1996-97 Annual Progress Report
Overview of Achievements
As the Distance Learning Department made an organizational change to become part of the Division of Special Programs, the program focus shifted from its initial start-up phase to a planned, collaborative effort to channel its rapid growth into a quality program, driven by the needs of students. Top priorities for the year were training of university faculty, course development, and development of a strategic plan to expand into on-line offerings.
Highlights of the year’s work include:
* A committee of representatives from various campus areas was formed to investigate and report on the opportunities and challenges of on-line distance learning, with a goal of delivering the firston-line courses in Fall 1997.
* Twenty-five UWG faculty and staff completed distance learning training sessions to prepare them to teach utilizing GSAMS. The workshops combined learning theory with hands-on experience.-
* An eight-minute training video introducing GSAMS to distance learning students began being shown in UWG classes in Fall 95. The video has received recognition as the first of its kind in the GSAMS system, and has been requested and released to several other institutions for their use (with credits to UWG intact).
* Students in Georgia received UWG credit courses from 24 GSAMS locations (up from 16 in the previous year), including Newnan, Dalton, Rome, Douglas County, Cartersville, Vidalia, Columbus, LaGrange, Calhoun, Tifton, Trenton, Ft. Oglethorpe, Ringgold, Canton, Macon, Dooley County, Henry County, Summerville, Woodstock, Mt. Airy, Covington, Cleveland, Lilburn, and Bacon County.
* Of the 32 courses offered this past year via GSAMS, 56 percent were graduate courses, compared to 32 percent in the prior year. Our quarterly evaluations consistently show that graduate courses are generally more favorably received and more needed by distance students than are undergraduate courses, and the cost-benefits of graduate-level distance learning are generally superior to undergraduate-level distance learning.
* Efforts to increase faculty, staff, student, and community awareness of the UWG distance learning program began, and include the development of a monthly internal newsletter, a web presence, and a speakers bureau.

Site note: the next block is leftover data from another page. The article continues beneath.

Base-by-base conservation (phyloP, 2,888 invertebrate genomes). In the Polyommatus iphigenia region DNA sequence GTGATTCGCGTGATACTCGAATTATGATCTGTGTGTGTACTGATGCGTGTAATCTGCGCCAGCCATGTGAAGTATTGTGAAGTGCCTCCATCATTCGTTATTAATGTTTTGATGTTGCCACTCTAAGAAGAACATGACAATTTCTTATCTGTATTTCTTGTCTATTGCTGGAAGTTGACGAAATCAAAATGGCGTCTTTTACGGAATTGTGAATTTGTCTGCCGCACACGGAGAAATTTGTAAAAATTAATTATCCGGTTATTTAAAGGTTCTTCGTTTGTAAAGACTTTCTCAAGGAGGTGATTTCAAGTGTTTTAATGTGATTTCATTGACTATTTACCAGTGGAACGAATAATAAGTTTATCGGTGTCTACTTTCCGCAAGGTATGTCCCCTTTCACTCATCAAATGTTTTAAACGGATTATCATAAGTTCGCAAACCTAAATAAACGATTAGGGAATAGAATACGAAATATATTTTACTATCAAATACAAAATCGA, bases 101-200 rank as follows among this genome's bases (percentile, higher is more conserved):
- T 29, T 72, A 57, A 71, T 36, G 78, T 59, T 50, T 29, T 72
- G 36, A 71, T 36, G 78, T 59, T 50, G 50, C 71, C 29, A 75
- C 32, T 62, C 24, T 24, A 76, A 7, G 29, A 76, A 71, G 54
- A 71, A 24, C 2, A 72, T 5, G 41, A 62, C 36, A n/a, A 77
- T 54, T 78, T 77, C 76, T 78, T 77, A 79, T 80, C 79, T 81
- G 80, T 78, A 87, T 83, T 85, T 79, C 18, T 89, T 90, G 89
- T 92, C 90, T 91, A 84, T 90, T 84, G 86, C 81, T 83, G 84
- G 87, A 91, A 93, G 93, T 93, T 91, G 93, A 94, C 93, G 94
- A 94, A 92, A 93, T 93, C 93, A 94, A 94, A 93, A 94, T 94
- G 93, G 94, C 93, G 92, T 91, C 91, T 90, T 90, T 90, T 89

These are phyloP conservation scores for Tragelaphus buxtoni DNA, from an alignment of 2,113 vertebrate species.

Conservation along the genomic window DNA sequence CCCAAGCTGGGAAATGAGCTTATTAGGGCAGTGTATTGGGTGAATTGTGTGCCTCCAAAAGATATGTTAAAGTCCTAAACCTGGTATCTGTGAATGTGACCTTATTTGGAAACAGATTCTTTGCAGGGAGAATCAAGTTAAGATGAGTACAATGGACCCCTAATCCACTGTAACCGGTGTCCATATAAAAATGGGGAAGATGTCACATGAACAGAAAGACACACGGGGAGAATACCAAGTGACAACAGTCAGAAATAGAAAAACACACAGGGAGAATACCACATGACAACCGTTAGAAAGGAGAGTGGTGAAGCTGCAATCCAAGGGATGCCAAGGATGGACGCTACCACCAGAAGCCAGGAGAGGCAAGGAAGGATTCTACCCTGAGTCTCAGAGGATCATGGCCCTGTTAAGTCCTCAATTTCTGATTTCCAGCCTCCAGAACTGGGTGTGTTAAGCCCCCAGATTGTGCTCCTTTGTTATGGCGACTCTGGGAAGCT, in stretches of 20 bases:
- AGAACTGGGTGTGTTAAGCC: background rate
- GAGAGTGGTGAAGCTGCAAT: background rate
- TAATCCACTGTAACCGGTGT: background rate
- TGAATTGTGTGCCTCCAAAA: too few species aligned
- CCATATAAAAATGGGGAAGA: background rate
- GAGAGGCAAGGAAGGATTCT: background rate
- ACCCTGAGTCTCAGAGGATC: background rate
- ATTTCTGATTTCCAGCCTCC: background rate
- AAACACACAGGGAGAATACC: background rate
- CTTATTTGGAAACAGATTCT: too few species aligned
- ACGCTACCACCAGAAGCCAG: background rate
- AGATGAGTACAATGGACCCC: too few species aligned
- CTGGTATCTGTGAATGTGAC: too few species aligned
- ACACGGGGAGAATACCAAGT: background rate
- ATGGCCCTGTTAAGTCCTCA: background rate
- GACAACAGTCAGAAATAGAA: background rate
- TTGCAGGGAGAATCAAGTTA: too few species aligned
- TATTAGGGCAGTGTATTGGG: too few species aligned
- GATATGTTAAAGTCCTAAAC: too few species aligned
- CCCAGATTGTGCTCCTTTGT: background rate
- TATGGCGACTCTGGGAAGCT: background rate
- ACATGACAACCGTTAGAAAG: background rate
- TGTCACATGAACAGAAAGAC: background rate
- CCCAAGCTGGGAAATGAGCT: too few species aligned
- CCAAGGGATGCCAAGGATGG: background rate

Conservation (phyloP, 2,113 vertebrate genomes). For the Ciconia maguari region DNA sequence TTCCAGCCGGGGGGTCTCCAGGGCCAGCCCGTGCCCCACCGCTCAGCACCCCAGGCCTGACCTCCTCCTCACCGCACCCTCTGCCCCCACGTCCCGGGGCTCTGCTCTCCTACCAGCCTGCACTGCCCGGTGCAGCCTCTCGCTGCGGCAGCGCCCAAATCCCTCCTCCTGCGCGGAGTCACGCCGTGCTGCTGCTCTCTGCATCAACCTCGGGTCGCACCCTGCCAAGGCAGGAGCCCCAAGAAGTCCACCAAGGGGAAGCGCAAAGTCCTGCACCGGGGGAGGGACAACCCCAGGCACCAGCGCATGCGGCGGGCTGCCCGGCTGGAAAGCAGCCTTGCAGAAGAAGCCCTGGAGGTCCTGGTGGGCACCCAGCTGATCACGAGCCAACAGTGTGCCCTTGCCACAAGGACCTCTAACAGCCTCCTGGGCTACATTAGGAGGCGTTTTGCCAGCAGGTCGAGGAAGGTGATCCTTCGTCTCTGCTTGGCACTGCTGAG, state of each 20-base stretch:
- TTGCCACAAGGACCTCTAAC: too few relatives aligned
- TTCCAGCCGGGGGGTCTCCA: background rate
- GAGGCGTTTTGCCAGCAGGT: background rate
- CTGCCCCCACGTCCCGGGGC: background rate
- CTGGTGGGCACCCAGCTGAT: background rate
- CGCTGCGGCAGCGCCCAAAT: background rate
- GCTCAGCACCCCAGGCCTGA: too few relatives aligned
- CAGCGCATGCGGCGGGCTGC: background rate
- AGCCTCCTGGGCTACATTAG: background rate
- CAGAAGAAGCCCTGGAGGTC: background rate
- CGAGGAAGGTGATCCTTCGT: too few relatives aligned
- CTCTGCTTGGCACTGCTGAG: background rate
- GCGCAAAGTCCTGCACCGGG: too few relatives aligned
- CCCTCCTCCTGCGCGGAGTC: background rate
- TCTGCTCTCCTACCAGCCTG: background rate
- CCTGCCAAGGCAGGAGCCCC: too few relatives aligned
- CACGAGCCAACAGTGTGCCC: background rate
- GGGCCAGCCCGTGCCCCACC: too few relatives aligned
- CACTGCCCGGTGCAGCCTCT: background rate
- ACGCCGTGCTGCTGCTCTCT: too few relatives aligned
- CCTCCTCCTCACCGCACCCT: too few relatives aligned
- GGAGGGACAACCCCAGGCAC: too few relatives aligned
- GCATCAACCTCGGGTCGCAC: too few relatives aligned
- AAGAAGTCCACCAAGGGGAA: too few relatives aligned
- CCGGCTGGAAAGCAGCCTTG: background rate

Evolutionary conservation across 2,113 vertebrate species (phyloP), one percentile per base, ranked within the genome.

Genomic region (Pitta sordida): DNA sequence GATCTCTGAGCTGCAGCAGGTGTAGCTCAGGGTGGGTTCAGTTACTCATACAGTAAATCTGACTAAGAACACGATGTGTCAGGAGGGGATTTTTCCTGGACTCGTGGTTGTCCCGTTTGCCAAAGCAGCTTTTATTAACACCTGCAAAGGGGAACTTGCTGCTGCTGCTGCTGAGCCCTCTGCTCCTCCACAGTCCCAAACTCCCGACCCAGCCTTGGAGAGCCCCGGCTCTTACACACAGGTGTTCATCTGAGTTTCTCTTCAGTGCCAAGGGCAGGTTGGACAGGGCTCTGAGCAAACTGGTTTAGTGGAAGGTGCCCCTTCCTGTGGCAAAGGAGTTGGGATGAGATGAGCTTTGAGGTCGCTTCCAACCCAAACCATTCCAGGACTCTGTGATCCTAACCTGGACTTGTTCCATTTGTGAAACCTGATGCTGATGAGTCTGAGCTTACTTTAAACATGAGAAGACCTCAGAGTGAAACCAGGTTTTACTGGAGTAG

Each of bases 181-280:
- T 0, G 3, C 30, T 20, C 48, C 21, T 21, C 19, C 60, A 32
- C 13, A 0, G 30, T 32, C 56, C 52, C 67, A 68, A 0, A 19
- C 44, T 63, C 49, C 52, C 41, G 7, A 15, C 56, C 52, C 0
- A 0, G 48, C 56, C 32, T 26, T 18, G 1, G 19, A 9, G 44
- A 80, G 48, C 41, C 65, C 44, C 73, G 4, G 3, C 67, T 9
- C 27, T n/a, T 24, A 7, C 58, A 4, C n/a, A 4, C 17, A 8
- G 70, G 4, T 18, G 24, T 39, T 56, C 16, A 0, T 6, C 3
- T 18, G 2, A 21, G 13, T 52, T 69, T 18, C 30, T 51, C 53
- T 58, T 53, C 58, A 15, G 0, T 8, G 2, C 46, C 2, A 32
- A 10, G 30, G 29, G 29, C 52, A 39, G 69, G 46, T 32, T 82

* West Georgia's GSAMS facilities were made available for the first time to other organizations and institutions for use on weekends or other times when not in use by the university. These organizations paid $15 per hour to the university. This revenue was used to offset our monthly telecommunications fees.
* Quarterly program analysis of the distance learning program continued to indicate a positive cost-benefit ratio (increased tuition vs. program costs). Increased tuition is calculated by measuring the number of students at remote sites who say they would not have been able to commute to Carrollton to take the course.
* Equipment and furnishings in both the business and education GSAMS rooms were upgraded. Among the upgrades were a new software that enables far-end camera control, improved audio and video transmission, and computers in each room with Internet access.
* A distance learning resource center, which includes training tapes and a small library of articles and books on distance learning, was developed for use by distance learning faculty and interested staff.
* A distance learning program designed to recruit high school students was developed collaboratively with the Department of Admissions. The first program was delivered to McIntosh High School received local press was well-received by McIntosh students and administrators.
Goals for 1997-98
1. Provide the impetus and support to move on-line learning at UWG from vision to reality, implementing the first on-line courses fall quarter.
2. Develop the infrastructure and support system to enable full degree programs to be offered through distance learning.
3. Expand UWG distance learning through GSAMS into post-secondary market.
4. Stimulate the creation of a comprehensive, streamlined support system for distance learning students in which distance students are able to register, seek admission, and order books with "one step," and receive immediate technical assistance through a distance learning telephone help-line.
5. Develop a comprehensive distance learning certificate program in collaboration with three colleges to be delivered on-line to UWG faculty, and later statewide.
5. Create high-performance standards and assessments to improve the quality of UWG distance education through GSAMS.
6. Address policy and regulatory barriers to distance learning.